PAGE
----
If I could go back in time and talk to myself as a high school senior I would have told myself not to choose the option of having a random roommate. My first thoughts about college and living on campus was,oh gosh, my roommate is going to be my best friend and we will do everything together. That was definetly not the case for me during my first semester as a college freshman living on campus. The transition from having my own room and space to living with a complete stranger with different beleifs and intentions was extremely difficult. Due to this experience I would tell my senior self to go on the website provided by the univeristy and talk to incoming freshmen to see if anyone else is looking for a roomate that has similiar interests. If I did this in the first place I would have saved myself time and stress because living with a stranger is a lot harder than I thought. I also dreaded coming to my room because I was scared my roommate would be in. This also made me sad, knowing that I am not even comfortable in my own room.


If I had the opportunity to go back in time and talk to myself as a high school senior, I would provide myself with some serious advice and tell myself to take it to heart. First, I would tell my self to enjoy the time I had with my familiy at home. Being with friends is great and all but I would tell myself to cherish every moment I have with my parents at home. They are the reason why I was able to go to college and I missed them went I left. I would take advantage of mom's home cooked meals and dad's awkward joke telling because those were the little things that I missed dearly. I would advise my senior self to be prepared for the streess that college has in store. The long hours of studying can really wear someone out but I would let myself know that it is worth it. High school difficulty is nothing like college difficulty but you learn so much from it. I woud also tell myself to start working out more seriously since fitness is such an important factor in overall well being and can really improve myrself.


In August I started my first semester at Viterbo University and while reflecting on my life I realized our society is simply: messed up. Three months ago I lived in a middle class family, was given hand typed notes from my teachers, and had to raise my hand to go to the bathroom. Now, I live with a roommate who I’ve never met before, am expected to know how to survive on my own, and know the job I’ll be doing for the rest of my life. Somehow amidst the craziness I survived and made my first semester of college the best time of my life.College is all about being organized. I kept a planner that told me everything I needed to do a week in advance. As organized as I was, flexibility became my biggest struggle. I changed my major throughout the semester and by the time November rolled around I enrolled in at UW-Eau Claire as a transfer student in the Spring. I’m excited to see what lies ahead and know that with an open mind, determination, and organization I have the opportunity to make this next semester even better than the first.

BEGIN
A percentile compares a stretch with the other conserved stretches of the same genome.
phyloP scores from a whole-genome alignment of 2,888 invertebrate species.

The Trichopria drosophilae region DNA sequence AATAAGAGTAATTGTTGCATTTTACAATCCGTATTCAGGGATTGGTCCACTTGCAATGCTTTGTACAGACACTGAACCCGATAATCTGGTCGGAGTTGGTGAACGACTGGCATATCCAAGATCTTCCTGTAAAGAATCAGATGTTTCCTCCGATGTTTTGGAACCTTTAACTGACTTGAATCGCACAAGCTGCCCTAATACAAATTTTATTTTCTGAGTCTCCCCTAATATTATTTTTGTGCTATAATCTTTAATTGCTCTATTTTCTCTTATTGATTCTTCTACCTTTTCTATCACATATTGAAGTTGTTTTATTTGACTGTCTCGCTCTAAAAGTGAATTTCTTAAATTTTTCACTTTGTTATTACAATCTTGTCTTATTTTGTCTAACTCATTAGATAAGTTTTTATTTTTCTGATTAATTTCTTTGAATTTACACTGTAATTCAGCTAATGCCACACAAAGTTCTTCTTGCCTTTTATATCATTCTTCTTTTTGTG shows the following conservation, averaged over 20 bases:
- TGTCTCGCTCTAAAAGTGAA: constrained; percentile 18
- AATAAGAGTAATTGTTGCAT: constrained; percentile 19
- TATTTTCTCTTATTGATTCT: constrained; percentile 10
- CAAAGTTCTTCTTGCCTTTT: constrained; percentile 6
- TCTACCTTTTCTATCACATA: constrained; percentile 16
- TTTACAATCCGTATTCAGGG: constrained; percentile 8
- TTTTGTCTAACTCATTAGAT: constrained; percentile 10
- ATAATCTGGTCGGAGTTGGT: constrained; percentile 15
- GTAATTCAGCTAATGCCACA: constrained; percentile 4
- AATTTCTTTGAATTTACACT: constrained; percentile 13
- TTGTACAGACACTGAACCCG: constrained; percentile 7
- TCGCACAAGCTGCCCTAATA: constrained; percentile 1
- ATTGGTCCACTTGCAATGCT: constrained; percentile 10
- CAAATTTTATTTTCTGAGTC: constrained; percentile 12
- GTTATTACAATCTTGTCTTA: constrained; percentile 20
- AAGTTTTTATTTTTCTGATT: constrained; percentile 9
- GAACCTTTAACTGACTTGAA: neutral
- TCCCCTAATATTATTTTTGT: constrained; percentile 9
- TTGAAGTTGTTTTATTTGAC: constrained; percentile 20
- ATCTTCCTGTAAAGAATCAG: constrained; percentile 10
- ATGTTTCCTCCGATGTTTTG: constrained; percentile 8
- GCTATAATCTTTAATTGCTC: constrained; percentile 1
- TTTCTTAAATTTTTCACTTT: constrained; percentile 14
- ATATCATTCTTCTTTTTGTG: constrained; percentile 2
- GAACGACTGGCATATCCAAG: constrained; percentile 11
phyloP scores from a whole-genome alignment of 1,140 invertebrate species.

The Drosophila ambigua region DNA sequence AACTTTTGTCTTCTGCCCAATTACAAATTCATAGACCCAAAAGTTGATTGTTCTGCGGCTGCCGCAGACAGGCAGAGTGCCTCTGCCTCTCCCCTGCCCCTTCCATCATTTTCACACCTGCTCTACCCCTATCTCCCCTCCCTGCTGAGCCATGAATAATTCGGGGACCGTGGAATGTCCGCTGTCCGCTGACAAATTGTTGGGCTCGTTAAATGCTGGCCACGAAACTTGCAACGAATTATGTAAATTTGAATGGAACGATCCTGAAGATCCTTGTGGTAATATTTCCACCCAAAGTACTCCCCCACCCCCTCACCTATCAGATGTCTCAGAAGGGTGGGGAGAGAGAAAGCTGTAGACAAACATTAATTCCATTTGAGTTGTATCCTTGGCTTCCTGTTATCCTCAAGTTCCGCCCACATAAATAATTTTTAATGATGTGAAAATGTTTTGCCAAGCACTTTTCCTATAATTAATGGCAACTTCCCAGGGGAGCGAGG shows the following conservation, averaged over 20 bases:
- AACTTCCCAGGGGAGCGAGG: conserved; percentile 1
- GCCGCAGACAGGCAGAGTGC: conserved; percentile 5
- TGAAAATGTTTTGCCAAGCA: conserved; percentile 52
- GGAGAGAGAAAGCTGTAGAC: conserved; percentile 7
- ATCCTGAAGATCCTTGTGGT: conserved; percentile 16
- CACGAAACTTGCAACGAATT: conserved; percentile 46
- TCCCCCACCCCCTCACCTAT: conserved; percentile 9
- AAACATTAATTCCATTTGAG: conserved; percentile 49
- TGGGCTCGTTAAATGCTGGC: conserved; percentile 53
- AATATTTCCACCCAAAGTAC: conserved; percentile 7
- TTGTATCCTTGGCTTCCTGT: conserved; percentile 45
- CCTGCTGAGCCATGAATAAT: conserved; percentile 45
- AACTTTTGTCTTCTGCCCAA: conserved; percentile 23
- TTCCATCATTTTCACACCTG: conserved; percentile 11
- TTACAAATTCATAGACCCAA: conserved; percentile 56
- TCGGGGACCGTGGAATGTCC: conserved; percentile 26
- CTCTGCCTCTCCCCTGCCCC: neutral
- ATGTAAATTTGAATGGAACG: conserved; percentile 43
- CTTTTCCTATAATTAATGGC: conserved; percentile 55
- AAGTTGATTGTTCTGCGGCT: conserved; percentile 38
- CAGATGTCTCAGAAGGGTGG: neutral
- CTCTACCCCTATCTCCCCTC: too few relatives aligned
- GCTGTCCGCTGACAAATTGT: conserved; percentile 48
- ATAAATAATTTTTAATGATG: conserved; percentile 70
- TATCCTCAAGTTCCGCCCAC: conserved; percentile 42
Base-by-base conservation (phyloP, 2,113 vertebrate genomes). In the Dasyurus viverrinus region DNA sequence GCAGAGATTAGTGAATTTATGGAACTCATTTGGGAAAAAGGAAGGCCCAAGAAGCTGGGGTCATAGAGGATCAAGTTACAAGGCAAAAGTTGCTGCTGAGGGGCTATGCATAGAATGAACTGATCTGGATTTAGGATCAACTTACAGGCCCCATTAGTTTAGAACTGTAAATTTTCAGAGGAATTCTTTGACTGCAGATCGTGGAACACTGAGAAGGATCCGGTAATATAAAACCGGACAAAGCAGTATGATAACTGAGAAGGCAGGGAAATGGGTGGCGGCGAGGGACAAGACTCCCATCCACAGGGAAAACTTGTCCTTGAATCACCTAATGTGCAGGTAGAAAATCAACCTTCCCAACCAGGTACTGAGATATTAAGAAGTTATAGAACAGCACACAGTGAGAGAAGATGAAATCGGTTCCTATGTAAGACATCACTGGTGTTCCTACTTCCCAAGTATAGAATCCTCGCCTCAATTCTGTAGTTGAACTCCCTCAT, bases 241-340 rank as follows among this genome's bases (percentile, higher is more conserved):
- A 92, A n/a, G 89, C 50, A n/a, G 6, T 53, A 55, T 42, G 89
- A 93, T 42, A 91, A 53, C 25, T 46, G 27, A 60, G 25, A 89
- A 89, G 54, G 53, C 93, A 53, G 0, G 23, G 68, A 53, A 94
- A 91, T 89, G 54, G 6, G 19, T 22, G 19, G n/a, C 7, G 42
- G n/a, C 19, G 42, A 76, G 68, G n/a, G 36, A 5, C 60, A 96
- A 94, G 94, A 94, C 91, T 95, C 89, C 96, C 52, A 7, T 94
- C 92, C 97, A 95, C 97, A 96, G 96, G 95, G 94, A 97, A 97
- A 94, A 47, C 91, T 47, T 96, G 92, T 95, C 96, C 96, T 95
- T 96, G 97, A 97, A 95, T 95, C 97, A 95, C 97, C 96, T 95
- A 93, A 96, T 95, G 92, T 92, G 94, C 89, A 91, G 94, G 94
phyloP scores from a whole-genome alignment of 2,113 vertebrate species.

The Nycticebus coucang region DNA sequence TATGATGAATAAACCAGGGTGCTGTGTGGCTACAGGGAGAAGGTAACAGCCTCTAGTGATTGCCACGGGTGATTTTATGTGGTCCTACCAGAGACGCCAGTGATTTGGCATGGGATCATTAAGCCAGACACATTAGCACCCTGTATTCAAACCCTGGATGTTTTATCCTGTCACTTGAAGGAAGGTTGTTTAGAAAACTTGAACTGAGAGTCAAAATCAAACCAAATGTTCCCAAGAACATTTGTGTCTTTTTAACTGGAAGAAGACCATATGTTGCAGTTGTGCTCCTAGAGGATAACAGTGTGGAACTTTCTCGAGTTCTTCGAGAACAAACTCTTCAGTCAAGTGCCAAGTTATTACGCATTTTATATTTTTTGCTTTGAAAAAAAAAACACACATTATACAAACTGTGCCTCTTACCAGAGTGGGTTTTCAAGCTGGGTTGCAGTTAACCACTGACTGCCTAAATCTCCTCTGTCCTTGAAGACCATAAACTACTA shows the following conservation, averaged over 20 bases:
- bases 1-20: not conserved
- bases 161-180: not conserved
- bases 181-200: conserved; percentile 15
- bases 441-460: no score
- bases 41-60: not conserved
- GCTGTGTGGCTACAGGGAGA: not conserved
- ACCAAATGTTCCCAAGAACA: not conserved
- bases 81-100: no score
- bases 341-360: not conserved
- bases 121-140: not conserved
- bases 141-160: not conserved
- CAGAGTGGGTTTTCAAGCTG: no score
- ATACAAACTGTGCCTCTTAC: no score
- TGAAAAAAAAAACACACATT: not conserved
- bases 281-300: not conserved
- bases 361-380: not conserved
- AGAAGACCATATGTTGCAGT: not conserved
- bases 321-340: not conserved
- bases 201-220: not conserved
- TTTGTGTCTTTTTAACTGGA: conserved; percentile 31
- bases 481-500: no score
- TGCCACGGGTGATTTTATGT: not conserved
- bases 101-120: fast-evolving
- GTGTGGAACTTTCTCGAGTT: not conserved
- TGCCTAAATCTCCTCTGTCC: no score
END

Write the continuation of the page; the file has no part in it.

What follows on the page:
"Chin up". These are the first words I would tell my high school self. Leaving a small town school for a large campus was one of the many transitions I made when breaking from my high school cocoon and bursting into the new world of higher education. I had grown so close to my community, and feared the heartbreak of losing them. Most of all, I trembled at the image of a cold, impersonal, and formal atmosphere on campus that so contrasted the way of life I was use to. The thought panicked me; and I would tell my high school self that there is nothing to dread. Although there are more students on my campus than residents in my town, the atmosphere at is far from chilly and aloof. There is a joyful and optimistic air that radiates from both the students and faculty. There is a smile around every corner and someone kindred to chat with in every hallway. The sense of community is omnipresent on campus; it is nothing I, nor anyone in high school should fear of losing by attending college. So "Chin up", it is nothing to worry about.